So we prepare ourselves to let him leave. We pray for his safety and for our peace; for those with whom he will serve, and for those too young to understand why Daddy doesn't come home every night. Bubba and I have been those kids whose father was gone for long stretches of time, but we can't transfer our knowledge to little minds. After all, the best-learned lessons are often the ones we experience for ourselves, and there are journeys we make alone. Even if someone walks beside us, our own feet must carry us.

May they carry us forward to strength, to peace, to joyful reunions.

Monday, July 4, 2011

America the Beautiful

It's late on the Fourth of July, and I've been trying to come up with something fitting, patriotic and poetic, to mark the day, but nothing comes to mind but a song.

Despite my current skeptical and less-than-enthusiastic view of the state of this nation, I'm still a citizen, and I still love my country. That's politically incorrect these days, when flying the flag, saying the pledge, wearing a flag pin, being an unabashed capitalist, believing the Constitution is still relevant, saying "under God" are activities looked down upon by many in leadership. But the first writing contest I won as a kid had the theme "What's Right with America" -- how can I give up now?

So, without further commentary, below are the lyrics to America the Beautiful, with some lines highlighted in red, simply because they hit me in the chest every time I hear or read them:

America the Beautiful
Words by Katharine Lee Bates,
Melody by Samuel Ward

O beautiful for spacious skies,
For amber waves of grain,
For purple mountain majesties
Above the fruited plain!
America! America!
God shed his grace on thee
And crown thy good with brotherhood
From sea to shining sea!

O beautiful for pilgrim feet
Whose stern impassioned stress
A thoroughfare of freedom beat
Across the wilderness!
America! America!
God mend thine every flaw,
Confirm thy soul in self-control,
Thy liberty in law!

O beautiful for heroes proved
In liberating strife.
Who more than self their country loved
And mercy more than life!
America! America!
May God thy gold refine
Till all success be nobleness
And every gain divine!

O beautiful for patriot dream
That sees beyond the years
Thine alabaster cities gleam
Undimmed by human tears!
America! America!
God shed his grace on thee
And crown thy good with brotherhood
From sea to shining sea!

O beautiful for halcyon skies,
For amber waves of grain,
For purple mountain majesties
Above the enameled plain!
America! America!
God shed his grace on thee
Till souls wax fair as earth and air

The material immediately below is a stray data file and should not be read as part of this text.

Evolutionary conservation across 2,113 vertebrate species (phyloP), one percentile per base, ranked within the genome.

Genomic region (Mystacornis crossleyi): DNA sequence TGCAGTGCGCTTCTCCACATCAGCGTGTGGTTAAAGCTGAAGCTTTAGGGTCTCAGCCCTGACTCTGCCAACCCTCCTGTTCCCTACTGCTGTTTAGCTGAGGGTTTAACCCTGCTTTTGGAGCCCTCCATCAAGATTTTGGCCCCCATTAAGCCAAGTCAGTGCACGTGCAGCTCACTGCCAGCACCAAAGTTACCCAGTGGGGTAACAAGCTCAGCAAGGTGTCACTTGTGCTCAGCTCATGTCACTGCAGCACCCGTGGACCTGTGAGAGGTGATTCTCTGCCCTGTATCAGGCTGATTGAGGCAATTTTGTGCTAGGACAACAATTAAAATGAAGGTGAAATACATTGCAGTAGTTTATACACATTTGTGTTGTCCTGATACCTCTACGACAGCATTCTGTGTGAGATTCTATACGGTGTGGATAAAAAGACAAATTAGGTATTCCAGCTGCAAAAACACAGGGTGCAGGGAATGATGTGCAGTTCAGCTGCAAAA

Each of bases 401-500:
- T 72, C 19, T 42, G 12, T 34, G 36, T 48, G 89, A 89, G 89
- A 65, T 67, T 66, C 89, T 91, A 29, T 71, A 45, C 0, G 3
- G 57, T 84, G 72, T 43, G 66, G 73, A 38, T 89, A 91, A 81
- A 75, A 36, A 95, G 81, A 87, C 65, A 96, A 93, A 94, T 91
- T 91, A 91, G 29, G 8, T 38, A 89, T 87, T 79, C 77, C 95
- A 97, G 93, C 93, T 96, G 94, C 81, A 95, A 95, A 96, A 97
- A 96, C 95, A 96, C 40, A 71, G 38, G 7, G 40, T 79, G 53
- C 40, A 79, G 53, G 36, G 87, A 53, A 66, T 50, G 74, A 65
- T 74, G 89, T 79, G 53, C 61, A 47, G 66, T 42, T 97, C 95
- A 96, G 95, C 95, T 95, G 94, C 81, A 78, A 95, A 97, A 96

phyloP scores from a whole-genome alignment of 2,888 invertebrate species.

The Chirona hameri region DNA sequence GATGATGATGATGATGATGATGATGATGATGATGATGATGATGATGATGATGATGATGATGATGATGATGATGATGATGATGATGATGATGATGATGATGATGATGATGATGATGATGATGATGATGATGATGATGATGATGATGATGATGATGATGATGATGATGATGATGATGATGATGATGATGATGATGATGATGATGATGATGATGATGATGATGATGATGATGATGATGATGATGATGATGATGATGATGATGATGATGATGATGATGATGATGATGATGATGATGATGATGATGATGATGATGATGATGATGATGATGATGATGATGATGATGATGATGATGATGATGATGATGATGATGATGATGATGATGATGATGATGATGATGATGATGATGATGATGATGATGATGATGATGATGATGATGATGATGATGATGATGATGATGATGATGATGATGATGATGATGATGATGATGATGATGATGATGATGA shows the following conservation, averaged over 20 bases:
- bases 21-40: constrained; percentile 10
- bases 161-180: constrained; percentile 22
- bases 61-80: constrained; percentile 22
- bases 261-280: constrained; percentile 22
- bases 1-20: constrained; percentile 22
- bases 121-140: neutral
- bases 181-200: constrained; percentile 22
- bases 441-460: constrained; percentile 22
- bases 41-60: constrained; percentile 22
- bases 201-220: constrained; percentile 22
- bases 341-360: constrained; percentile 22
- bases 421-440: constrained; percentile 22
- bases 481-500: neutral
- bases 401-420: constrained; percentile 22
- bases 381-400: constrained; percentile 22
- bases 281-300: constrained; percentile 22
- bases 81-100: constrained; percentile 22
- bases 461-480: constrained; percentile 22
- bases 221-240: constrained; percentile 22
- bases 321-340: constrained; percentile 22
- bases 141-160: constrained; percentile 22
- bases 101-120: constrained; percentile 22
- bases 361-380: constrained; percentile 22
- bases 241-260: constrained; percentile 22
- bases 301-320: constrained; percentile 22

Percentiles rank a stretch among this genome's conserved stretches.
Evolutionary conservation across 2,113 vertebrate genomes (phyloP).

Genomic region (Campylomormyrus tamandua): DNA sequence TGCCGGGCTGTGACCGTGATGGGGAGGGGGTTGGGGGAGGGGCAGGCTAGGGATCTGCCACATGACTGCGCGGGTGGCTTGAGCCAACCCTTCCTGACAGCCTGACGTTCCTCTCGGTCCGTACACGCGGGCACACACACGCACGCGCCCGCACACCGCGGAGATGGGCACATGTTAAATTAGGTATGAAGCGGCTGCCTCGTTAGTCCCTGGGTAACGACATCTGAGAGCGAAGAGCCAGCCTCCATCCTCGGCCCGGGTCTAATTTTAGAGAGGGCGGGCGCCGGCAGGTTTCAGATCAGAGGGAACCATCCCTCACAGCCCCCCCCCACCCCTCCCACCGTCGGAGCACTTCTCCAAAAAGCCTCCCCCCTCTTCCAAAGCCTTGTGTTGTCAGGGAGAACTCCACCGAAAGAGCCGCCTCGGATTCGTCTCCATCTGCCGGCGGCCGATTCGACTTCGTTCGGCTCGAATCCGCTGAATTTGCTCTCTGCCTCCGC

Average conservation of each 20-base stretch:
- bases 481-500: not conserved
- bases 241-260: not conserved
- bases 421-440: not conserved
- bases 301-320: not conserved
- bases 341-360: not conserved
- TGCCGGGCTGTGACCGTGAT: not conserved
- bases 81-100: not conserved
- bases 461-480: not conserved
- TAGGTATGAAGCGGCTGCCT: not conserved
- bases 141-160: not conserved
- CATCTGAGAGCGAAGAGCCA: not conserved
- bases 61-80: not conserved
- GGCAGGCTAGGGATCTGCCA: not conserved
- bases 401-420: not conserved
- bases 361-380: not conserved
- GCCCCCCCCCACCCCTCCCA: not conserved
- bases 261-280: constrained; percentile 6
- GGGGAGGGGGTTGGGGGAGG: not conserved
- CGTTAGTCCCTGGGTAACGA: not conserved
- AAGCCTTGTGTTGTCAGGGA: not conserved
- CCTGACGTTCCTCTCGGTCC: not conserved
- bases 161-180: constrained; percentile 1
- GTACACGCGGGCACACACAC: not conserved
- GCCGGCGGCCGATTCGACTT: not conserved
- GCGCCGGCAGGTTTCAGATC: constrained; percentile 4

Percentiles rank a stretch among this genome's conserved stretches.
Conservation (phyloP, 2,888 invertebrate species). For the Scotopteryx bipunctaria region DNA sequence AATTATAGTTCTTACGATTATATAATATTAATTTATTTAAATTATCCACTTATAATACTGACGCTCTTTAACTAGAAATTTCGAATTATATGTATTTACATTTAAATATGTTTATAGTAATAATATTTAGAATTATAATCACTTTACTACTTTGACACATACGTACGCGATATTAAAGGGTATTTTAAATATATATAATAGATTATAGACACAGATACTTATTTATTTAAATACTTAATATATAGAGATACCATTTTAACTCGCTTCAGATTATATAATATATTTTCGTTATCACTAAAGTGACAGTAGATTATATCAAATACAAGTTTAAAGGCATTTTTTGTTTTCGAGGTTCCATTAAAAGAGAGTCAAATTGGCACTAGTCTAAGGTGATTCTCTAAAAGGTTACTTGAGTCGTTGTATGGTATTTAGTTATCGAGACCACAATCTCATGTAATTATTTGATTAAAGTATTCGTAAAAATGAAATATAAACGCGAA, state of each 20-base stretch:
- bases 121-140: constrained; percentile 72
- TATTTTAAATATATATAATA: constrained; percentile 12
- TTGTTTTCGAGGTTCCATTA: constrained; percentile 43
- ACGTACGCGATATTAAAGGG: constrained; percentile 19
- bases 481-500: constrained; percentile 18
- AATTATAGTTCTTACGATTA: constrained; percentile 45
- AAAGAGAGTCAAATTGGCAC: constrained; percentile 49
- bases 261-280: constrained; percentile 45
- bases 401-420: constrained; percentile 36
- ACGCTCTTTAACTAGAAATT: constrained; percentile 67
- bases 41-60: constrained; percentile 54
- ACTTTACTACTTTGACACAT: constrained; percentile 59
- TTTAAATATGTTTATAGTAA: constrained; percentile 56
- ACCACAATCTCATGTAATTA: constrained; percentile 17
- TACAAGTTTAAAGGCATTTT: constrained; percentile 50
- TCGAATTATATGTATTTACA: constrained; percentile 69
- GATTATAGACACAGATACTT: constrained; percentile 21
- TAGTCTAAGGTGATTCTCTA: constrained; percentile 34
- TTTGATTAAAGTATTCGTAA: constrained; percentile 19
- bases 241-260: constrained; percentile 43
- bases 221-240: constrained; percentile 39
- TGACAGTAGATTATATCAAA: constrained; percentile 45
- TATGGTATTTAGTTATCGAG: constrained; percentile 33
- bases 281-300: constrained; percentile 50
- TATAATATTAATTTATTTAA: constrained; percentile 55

And music-hearted sea!

O beautiful for pilgrims feet,
Whose stem impassioned stress
A thoroughfare for freedom beat
Across the wilderness!
America! America!
God shed his grace on thee
Till paths be wrought through
wilds of thought
By pilgrim foot and knee!

O beautiful for glory-tale
Of liberating strife
When once and twice,
for man's avail
Men lavished precious life!
America! America!
God shed his grace on thee
Till selfish gain no longer stain
The banner of the free!

O beautiful for patriot dream
That sees beyond the years
Thine alabaster cities gleam
Undimmed by human tears!
America! America!
God shed his grace on thee
Till nobler men keep once again
Thy whiter jubilee!

lyrics provided by ScoutSongs.com virtual songbook

Friday, July 1, 2011

Ah, there's nothin' like the non-smell of fresh-cut sun-burnt grass in the morning. June has been one of the hottest on record in my area of Arkansas, and July's shaping up to be even hotter. Guess that means less mowing. I won't complain.

After incorporating feedback from some pre-readers, I've just finished a rewrite of Episode 15 of Thieves' Honor, the science fiction serial for Ray Gun Revival (check out their short stories -- good stuff!), and have been tinkering with the modern supernatural thriller (not as thrilling as I would like -- not yet!).

Back in May, I shared the notes on a funny bit of dialogue I was hoping to incorporate into this episode of TH; however, that scene will have to wait, due to a turn in the story. Still, I hope readers get a chuckle or two. I laughed out loud while writing the episode, but maybe that's because the material was funnier in my head than it is on paper. After all, I wake myself laughing, even when I can't recall what's so funny about the dream.

This episode has juvenile body-function humor (very mild stuff here):
"We got maybe five minutes."
Alerio could have been talking about the weather: "Then we either crack the code or run like the wind."
"If Corrigan was here, it'd be a foul wind."
"All the more reason to run." 

And it has a reference to Kung Fu, a television series my brother, cousins, and I watched "back in the day". I leave that allusion for the readers to find.

As for the supernatural thriller that's not so thrilling, I realized that it needs a sharper focus. There's a lot of cool stuff that I've described, or that the characters possess, use, or fear, but there hasn't been one of those awesome, epic action scenes that showcase the characters' skills. So far, the tension has been contained, quiet, the kind that powers a psychological thriller. What I need is something big and scary, something that shows the power of both good and evil, and then I need to pull back from the fireworks, maintaining the tension by never letting the reader forget that just because it's quiet now doesn't mean there won't be something happening any second.

Kinda like the psychology behind a "haunted house" attraction in October: the brain knows the creatures and spooks are just regular people in disguise, but the fear comes from the dark, from the unexpected, from the possibility of danger.

Speaking of scary, the clock is warning me of the time -- I have to get ready for work in five hours -- but I'm just too tired to muster a girly scream of fright. Maybe that means I'll sleep like the dead.